While the Farm Bill contains some great successes for animals, there is still work to be done. The KITTEN Act, which would bar the USDA from using kittens in painful experiments, has bipartisan support in the House and a version was just introduced in the Senate. You can learn more about the decades of experiments that brought about the KITTEN Act and show your support for it by signing our petition to USDA Secretary Sonny Perdue.
Declawing is a cruel and inhumane procedure that is harmful to cats, and thankfully its use has now been barred in yet another jurisdiction. This week the Newfoundland and Labrador College of Veterinarians in Canada passed a resolution barring its members from performing the procedure beginning in January 2019.
The declaw procedure involves more than just removing a cat’s nail. In fact, the whole last bone of the toe is removed, altering the way the cat’s foot strikes the ground and changing their gait, which can lead to pain in the feet and back. Declawing can also cause nerve pain and behavioral issues. For example, when a newly declawed cat experiences pain when pawing litter in their box, they can come to associate the litter box with pain in general and cease using it properly.
Around the world, declawing is banned or restricted in at least 22 countries, including much of Europe, the U.K., and Australia. Newfoundland and Labrador will be the fourth province in Canada with regulations against declawing, joining Nova Scotia, British Columbia, and Prince Edward Island. In the U.S. a number of cities in California have enacted declawing bans and were joined by Denver, CO in November of 2017.
There are many ways to deter and redirect inappropriate scratching, but remember, scratching is a natural way for cats to leave their scent, stretch muscles, and release energy. Visit our Cats & Claws page for more on the declaw procedure and tips for how to encourage appropriate scratching.
Have you worked through scratching issues with your cat? Share your story and tips in the comments!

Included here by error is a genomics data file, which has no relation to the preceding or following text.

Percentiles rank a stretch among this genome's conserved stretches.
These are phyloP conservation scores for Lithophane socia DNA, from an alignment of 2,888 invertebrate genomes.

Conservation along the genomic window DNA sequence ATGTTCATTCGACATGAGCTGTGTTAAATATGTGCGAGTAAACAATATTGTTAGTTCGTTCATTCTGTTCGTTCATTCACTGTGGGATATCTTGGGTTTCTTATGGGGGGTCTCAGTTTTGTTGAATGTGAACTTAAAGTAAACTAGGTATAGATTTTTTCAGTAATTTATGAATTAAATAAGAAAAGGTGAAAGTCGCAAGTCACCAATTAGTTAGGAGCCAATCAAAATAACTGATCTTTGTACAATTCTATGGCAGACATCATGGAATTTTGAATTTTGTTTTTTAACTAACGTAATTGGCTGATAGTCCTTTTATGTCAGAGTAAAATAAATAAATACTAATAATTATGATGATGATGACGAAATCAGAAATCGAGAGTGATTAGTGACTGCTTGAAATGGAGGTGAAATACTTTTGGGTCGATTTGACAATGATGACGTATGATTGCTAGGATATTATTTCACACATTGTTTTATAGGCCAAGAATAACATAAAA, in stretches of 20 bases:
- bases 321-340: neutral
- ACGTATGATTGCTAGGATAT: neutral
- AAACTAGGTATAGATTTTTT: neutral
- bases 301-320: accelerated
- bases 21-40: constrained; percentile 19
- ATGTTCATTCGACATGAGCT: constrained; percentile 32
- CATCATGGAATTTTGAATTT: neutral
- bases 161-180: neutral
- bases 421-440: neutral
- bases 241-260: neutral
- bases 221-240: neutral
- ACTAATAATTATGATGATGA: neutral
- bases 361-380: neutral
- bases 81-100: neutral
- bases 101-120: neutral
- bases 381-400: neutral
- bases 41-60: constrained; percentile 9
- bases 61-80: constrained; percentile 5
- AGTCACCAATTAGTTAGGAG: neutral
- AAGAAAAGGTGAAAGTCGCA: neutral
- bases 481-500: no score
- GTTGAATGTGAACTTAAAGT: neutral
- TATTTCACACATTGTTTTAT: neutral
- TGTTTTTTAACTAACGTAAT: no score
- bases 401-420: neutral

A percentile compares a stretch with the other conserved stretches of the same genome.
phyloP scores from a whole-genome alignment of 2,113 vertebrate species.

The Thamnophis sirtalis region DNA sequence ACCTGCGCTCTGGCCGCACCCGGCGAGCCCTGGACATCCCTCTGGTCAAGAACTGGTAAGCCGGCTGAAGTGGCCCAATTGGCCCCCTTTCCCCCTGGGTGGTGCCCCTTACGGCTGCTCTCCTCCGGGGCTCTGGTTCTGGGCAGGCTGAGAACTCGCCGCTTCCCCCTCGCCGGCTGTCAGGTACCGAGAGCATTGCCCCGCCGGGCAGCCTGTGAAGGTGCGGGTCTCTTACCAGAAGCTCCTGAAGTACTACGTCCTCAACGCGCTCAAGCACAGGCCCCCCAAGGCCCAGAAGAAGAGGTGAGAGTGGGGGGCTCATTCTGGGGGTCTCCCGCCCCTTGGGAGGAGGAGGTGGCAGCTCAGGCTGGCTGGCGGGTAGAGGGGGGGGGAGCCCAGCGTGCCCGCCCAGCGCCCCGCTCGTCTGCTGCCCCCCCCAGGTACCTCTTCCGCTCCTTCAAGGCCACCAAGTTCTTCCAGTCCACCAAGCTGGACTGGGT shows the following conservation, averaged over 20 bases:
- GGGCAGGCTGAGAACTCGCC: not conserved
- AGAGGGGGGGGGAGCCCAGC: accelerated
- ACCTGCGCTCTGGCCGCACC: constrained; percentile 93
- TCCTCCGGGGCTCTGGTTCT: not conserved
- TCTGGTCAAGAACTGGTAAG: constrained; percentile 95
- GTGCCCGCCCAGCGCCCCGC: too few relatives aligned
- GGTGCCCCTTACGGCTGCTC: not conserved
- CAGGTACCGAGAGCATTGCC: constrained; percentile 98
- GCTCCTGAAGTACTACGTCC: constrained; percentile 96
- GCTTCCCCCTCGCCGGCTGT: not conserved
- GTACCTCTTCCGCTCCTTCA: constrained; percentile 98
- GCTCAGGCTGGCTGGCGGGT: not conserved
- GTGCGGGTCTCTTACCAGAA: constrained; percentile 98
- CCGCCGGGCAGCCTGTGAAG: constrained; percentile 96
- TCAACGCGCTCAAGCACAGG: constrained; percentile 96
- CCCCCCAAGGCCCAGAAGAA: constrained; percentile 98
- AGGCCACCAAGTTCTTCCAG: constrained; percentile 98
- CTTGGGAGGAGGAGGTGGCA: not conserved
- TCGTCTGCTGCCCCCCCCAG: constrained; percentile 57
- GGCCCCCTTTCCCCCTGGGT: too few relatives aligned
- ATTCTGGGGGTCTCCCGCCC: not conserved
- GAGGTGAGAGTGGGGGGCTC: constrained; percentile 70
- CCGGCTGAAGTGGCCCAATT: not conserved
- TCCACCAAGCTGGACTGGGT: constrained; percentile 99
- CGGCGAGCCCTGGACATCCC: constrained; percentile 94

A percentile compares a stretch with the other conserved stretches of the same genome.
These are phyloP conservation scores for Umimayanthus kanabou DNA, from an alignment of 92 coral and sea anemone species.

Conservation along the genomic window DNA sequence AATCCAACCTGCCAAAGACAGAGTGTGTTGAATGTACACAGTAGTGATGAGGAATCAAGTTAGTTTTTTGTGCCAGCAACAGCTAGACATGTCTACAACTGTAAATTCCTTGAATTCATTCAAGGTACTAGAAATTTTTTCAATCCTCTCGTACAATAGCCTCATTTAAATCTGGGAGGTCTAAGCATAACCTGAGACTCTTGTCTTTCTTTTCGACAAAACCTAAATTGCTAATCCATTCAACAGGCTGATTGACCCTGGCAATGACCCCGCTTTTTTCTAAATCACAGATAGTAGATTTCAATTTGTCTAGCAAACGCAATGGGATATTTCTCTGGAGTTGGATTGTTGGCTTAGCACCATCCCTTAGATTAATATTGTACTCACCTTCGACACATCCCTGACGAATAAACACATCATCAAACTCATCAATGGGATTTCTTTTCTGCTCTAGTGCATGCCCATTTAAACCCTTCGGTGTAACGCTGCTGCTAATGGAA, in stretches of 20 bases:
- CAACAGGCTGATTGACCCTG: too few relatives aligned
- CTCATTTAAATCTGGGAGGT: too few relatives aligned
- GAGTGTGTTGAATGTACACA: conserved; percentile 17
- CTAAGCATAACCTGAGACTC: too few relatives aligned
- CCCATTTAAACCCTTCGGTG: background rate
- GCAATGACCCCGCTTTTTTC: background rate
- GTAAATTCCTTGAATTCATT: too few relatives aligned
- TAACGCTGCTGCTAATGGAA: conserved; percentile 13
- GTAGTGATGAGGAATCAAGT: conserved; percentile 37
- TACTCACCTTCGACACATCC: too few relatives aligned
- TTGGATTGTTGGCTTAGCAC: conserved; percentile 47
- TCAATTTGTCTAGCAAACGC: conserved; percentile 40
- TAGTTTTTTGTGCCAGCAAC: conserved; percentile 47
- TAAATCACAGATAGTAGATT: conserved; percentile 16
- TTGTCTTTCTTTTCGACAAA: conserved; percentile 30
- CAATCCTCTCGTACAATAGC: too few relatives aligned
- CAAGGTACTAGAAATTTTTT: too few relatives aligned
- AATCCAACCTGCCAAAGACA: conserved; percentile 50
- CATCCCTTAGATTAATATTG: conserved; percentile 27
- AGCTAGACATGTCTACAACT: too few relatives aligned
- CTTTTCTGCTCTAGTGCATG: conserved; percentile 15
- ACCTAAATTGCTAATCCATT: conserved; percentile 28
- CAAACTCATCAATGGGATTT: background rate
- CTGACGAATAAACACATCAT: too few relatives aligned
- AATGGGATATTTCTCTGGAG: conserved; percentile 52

The annual Clear the Shelters event is this Saturday and for those who’ve decided to adopt, congratulations! In order to make the adoption experience as rewarding and stress-free as possible, we put together some tips on how to prepare for welcoming your new family member into the home, and how to go about making your decision at the shelter this weekend.
Check out the graphic below and click here for a printable version. Print and use it as a shopping list for the pet supply store and bring it to the shelter as a reference for when you’re choosing your new companion. If you’re adding to your fur family, check out our information here on introducing and integrating new cats into the home.
by Anjali Ravi, Communications Intern
This summer, bobcat fever is taking a toll on domestic cats in Northwest Arkansas. Though once thought to be carried only by the American dog tick, this blood parasite can also spread through the lone star tick, which is common to the area. Dr. Jack Herring, owner of Wedington Animal Hospital, told station KNWA that bobcat fever is becoming more prevalent and that on some days, there have been four or five cats hospitalized at once for it.
The death rate for bobcat fever is unfortunately very high. It infects the blood cells of the cat. Even in the event that your cat recovers from bobcat fever, he’ll still be a carrier of it, which can lead to even more complications and threaten other domestic cats in the neighborhood.
Cats who live outside city boundaries, in rural environments where ticks are more prevalent, are at a higher risk of getting bobcat fever. Despite this, city kitties are not completely protected from the disease. If your cat has contracted bobcat fever, it can be anywhere from 5 to 20 days before symptoms appear. Initial signs may include lethargy, decreased appetite, and high body temperature. As the disease progresses, your cat may experience breathing problems, dehydration, jaundice, and a noticeable drop in body temperature.
Because no vaccine is currently available, keeping your cat safe from tick bites is of the utmost importance. While the lone star tick is mainly found in eastern Kansas and the Southeastern states, bobcat fever isn’t the only tick-borne disease that can affect your cat. Rabbit fever (tularemia), Feline Infectious Anemia, Babesiosis, Ehrlichiosis, and Lyme disease all affect domestic cats and have the potential to be fatal. Though uncommon in cats, Lyme disease is one of the most common tick-transmitted diseases in the world. Its dominant symptoms in cats are lack of appetite, lethargy, and lameness due to an inflammation of the joints.
Here are some tips to keep your cat safe from tick-borne diseases:
Alley Cat Rescue is leading in the way in promoting humane and compassionate care for ALL cats.